The Leavenworth Circle is located in the neighborhood of Near West Side in Syracuse, NY at the intersection of West Onondaga Street, Delaware Street, Tallman Street and Onondaga Avenue.
The Leavenworth Circle Redesign Project is part of an Environmental Benefit Project generated from the settlement of a lawsuit between Atlantic States Legal Foundation, Inc. (ASLF), NYS Department of Environmental Conservation (DEC), and Onondaga County (defendant) regarding to the pollution discharges, including the combined sewer overflows (CSOs), into Onondaga Lake and its tributaries through the region’s sewage treatment system, which is managed by Onondaga County.
To address included issues, the Leavenworth Circle Redesign Project calls for a creative design plan that incorporates innovative green design concepts and technologies with other design elements, such as public art, to achieve such goals as to recreate a once prominent neighborhood landmark, to provide the community with a more enjoyable green space, to create a more calm and efficient intersection, and, to revive a major western portal to downtown Syracuse.
Nomad Studio was the selected landscape architecture firm to develop the Re-design Initiative for the Leavenworth Circle.
Nomad Studio is an internationally awarded design office devoted to innovative landscape architecture, planning, art and urban design. Its work explores the interaction between art and landscape and its influence on society and the environment.Nomad Studio is a committed office, social and environmental responsibility together with economic feasibility, are at the basis of each project they lead.
The studio was founded circa 2010 in New Orleans, LA by Landscape Architects William Roberts (United States) and Laura Santín (Spain). Since 2012 it has been based in New York, NY.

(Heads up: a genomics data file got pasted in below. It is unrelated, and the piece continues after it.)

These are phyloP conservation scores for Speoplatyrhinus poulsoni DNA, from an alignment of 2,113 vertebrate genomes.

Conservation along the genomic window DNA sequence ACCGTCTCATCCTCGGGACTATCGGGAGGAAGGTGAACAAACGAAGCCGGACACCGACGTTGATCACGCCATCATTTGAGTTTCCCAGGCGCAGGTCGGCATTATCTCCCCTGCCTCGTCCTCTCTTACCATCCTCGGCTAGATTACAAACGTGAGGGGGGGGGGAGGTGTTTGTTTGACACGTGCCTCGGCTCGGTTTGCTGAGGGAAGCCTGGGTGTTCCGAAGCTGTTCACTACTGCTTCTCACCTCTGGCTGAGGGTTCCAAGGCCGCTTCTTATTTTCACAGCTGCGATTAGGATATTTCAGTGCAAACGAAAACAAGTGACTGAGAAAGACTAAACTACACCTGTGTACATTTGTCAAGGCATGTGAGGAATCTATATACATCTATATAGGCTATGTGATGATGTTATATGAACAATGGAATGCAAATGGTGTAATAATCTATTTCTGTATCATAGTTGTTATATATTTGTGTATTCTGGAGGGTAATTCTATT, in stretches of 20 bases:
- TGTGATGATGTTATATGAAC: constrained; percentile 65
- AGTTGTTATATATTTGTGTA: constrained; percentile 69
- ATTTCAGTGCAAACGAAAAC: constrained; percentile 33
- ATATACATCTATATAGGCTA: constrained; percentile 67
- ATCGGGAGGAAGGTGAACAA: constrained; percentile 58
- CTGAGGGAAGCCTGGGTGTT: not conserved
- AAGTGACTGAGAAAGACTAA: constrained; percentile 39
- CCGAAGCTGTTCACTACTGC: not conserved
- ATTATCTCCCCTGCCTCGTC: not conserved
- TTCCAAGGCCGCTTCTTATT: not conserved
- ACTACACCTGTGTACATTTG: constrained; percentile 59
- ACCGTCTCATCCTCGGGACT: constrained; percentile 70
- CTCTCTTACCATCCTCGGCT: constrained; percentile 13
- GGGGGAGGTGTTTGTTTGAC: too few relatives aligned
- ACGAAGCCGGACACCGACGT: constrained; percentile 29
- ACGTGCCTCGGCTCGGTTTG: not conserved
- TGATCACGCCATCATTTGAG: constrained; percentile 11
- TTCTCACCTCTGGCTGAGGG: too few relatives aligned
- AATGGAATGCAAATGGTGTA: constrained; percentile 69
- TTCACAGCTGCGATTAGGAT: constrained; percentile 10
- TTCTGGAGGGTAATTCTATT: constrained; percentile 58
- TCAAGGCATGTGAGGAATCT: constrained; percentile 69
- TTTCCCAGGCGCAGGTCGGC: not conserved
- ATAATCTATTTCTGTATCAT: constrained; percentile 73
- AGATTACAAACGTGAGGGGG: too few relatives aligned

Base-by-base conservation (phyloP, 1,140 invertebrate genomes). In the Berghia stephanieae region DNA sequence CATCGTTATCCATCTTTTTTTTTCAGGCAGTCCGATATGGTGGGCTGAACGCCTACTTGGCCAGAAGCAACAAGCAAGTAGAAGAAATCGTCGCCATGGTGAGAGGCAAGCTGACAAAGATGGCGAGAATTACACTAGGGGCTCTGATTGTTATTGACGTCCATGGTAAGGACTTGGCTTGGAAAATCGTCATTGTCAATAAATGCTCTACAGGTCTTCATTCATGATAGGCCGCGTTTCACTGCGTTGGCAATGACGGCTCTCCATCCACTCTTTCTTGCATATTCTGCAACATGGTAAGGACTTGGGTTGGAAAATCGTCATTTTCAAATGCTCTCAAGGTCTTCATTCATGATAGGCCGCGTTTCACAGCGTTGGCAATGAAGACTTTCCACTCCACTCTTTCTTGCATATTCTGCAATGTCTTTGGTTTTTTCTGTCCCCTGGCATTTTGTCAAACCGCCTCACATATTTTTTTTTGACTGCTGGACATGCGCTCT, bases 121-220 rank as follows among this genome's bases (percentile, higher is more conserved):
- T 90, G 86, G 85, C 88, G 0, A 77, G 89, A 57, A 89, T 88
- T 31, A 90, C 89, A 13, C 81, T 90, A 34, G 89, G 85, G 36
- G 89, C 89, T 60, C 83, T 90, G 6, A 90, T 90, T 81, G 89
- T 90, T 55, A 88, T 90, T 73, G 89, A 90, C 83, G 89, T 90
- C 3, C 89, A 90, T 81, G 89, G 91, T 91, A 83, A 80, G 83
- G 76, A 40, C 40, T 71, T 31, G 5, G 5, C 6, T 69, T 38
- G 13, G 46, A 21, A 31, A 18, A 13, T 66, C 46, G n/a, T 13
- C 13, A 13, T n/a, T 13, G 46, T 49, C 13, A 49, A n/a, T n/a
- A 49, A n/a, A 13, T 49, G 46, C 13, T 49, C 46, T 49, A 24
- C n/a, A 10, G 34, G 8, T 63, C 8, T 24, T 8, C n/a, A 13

The design process starts with the research and analysis phase, in which the main target is to generate a vision for the project that uncaps as many potentialities as possible. To accomplish this, the systems behind the site must be unveiled. In other words, it is necessary to decipher the landscape.
After this phase, we arrived to the conclusion that the design solution comes from a different scale than the design problem.
Fragmentation shaped a dysfunctional landscape, a blighted-scape inhabited by a broken community. Could the re-knitting of the territory be the starting point to heal the landscape?
From this perspective, it is possible to re-frame the design challenge:
Could Leavenworth Circle be a connecting point for Syracuse that improves people's lives in Near West Side?
The design strategy presents a framework for a healing landscape, a Landscape re-Generator that addresses not only the site, but its context by providing a pedestrian environment, tackling the blighted landscape, and activating the community. The strategy can be synthesized as one statement: the Leavenworth Circle as a connector within an active corridor.
Greenlink is a 4.2 mile urban loop of green corridors serving the entire city and activating opportunities within the community. These green corridors have been conceived as complete streets to serve both commuters and recreational users.
Within this loop, the Leavenworth Circle transforms into a connector between downtown Syracuse and its southern suburbs. The Circle, as one of the critical nodes of the Greenlink, could be the catalyst for a new approach to urban development in Syracuse, a new typology of walkable space in the transition of urban and suburban Syracuse that reconnects the city fabric.
Leavenworth Circle transforms into a large public green space, 1.6 acres, for the neighborhood and for Syracuse, a magnetic terminus for the historical corridor of West Onondaga.
The Leavenworth Circle Park is envisioned as a versatile landscape that creates a destination. The Park is a charismatic node that reestablishes the tension at both ends of West Onondaga Street with a prominent interactive sculptural fountain resting on axis.